Saturday, Jun. 19, 2010
Greene is Democratic Party’s nominee in name only
Democratic leaders distance themselves from nominee
By WAYNE WASHINGTON - [email protected]
Alvin Greene is the Democratic Party’s nominee for the U.S. Senate, but that doesn’t mean Democratic Party members actually support his candidacy.
One day after the party’s executive committee rejected a protest of his shocking primary victory, the party seemed to be keeping its distance from Greene, an unemployed military veteran facing a felony obscenity charge.
Carol Fowler, the party chairwoman who called for Greene to withdraw from the race when she learned about his felony charge, would not commit to dedicating any party resources to Greene as he moves toward a contest this fall against U.S. Sen. Jim DeMint, R-S.C.
A regional spokeswoman for the Democratic National Committee, which, under ordinary circumstances, might be singing the praises of the historic run of a black man for a U.S. Senate seat in South Carolina, would not comment on Greene. And the Democratic Senatorial Campaign Committee makes no mention on its Web site of Greene’s candidacy.
“When you have a candidate who is under the type of legal cloud he’s under, you are going to distance yourself,” Fowler said.
Silence from his fellow Democrats didn’t seem to bother the 32-year old Greene on Friday morning.
Reached at his home in Manning, he said he had not heard from anyone in the party after its executive committee members grudgingly rejected a protest of the primary filed by Greene’s opponent, Charleston County Councilman Vic Rawl, who argued that some type of voting machine malfunction had to be responsible for his primary pasting.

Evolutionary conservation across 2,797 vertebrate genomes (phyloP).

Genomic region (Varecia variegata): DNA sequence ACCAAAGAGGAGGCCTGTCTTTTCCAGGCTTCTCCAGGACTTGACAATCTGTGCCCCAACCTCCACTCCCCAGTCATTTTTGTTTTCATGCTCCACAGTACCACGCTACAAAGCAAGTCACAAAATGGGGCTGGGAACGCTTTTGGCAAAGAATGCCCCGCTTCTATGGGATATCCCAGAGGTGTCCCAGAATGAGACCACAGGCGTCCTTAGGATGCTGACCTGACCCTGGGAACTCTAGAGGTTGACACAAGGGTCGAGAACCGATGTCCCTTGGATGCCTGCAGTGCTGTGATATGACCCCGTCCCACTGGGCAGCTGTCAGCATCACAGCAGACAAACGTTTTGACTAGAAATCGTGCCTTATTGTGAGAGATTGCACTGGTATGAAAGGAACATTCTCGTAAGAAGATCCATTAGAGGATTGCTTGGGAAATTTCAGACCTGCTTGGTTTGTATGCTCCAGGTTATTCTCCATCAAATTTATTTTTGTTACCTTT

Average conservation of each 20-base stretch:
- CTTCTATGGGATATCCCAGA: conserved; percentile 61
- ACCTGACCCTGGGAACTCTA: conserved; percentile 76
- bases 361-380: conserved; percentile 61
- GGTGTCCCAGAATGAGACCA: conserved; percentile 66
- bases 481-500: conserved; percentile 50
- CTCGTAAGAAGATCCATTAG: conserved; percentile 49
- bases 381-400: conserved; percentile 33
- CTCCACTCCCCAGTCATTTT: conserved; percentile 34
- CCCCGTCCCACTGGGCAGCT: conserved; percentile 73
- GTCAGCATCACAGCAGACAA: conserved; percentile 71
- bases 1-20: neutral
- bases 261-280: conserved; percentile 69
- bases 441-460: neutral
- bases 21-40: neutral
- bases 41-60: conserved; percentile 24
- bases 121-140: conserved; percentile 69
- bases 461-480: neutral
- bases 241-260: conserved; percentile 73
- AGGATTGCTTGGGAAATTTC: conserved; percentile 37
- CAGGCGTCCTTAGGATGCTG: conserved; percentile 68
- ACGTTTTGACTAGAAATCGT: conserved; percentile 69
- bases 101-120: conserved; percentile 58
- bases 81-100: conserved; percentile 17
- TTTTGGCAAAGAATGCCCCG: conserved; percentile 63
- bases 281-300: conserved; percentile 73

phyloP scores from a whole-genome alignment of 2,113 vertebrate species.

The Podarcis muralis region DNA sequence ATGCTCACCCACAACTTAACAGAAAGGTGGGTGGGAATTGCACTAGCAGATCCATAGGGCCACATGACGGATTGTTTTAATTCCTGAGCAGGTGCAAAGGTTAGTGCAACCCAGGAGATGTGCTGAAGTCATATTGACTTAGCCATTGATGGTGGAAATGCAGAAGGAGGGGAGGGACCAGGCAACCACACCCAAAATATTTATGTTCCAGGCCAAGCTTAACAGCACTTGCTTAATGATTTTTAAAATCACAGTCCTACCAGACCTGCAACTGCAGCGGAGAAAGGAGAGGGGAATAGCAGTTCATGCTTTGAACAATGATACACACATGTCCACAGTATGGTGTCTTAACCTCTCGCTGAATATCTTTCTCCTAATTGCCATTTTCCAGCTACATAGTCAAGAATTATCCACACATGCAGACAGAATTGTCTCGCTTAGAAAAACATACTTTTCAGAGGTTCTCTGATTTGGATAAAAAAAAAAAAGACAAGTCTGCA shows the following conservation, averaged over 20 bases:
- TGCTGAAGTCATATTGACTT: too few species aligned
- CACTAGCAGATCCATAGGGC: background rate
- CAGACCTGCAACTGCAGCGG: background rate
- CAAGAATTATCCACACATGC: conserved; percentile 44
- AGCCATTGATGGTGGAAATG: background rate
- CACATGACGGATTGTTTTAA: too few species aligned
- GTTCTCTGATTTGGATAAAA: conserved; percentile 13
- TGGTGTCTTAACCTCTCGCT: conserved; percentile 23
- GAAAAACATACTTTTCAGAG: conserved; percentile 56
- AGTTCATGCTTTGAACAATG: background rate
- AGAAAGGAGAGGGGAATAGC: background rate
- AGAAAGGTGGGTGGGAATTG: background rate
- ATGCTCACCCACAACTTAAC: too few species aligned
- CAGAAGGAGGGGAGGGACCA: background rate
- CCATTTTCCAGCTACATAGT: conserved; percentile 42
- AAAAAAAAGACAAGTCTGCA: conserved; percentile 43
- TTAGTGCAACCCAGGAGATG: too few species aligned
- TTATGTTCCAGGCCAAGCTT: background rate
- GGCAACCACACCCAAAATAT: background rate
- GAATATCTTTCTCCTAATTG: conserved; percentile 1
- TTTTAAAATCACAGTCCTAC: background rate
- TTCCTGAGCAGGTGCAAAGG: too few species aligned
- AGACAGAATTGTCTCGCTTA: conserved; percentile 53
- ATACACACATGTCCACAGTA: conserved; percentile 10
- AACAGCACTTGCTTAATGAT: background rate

Greene would not say why he decided against attending the committee meeting. But he liked the result.
“They did the right thing,” he said, adding that he thinks the party will end up backing him.
“Yes, I believe they will support me, and I need their support,” Greene said. “I’m the nominee.”
Greene won the primary with 59 percent of the vote despite that pending felony charge and despite raising no money or even having a Web site.
Typically, an unknown, long-shot candidate like Greene would be out rustling votes and raising his name-recognition on the heels of a strategic victory like the protest rejection. Greene, however, was at home Friday.
Asked if he has any campaign events planned, anything voters or media members could attend, he paused.
“Right now, I don’t really have anything,” he said.
“Nothing,” he said.
Told that Rawl’s attorney and campaign manager said he did no campaigning on his way to that primary win, Greene disputed that. “I’ve already told you I campaigned,” he said.
Again, however, Greene offered no specifics of where he traveled to or with whom he met.
“That’s over now,” he said. “That was in the primary. Let’s stop my opponent and the Republican Party from reversing forward progress this fall.”
Irmo City Councilman Barry Walker said he wants Democrats to give Greene some political help.
He said he had a 90-minute telephone conversation with Greene in May and came away convinced he was a most unusual candidate: either unaware of or undaunted by the challenges inherent in taking on DeMint and a little odd personally.
“I think he’s like a Forrest Gump or a Rain Main,” Walker said, adding that maybe, just maybe, DeMint will overlook Greene as Rawl did – with similar results.
“Has he found a way to win an election without having to do anything?” Walker said. “… If DeMint treats him like Vic Rawl did, we could have another upset.”
“And then I would move out of the state,” he said with a laugh.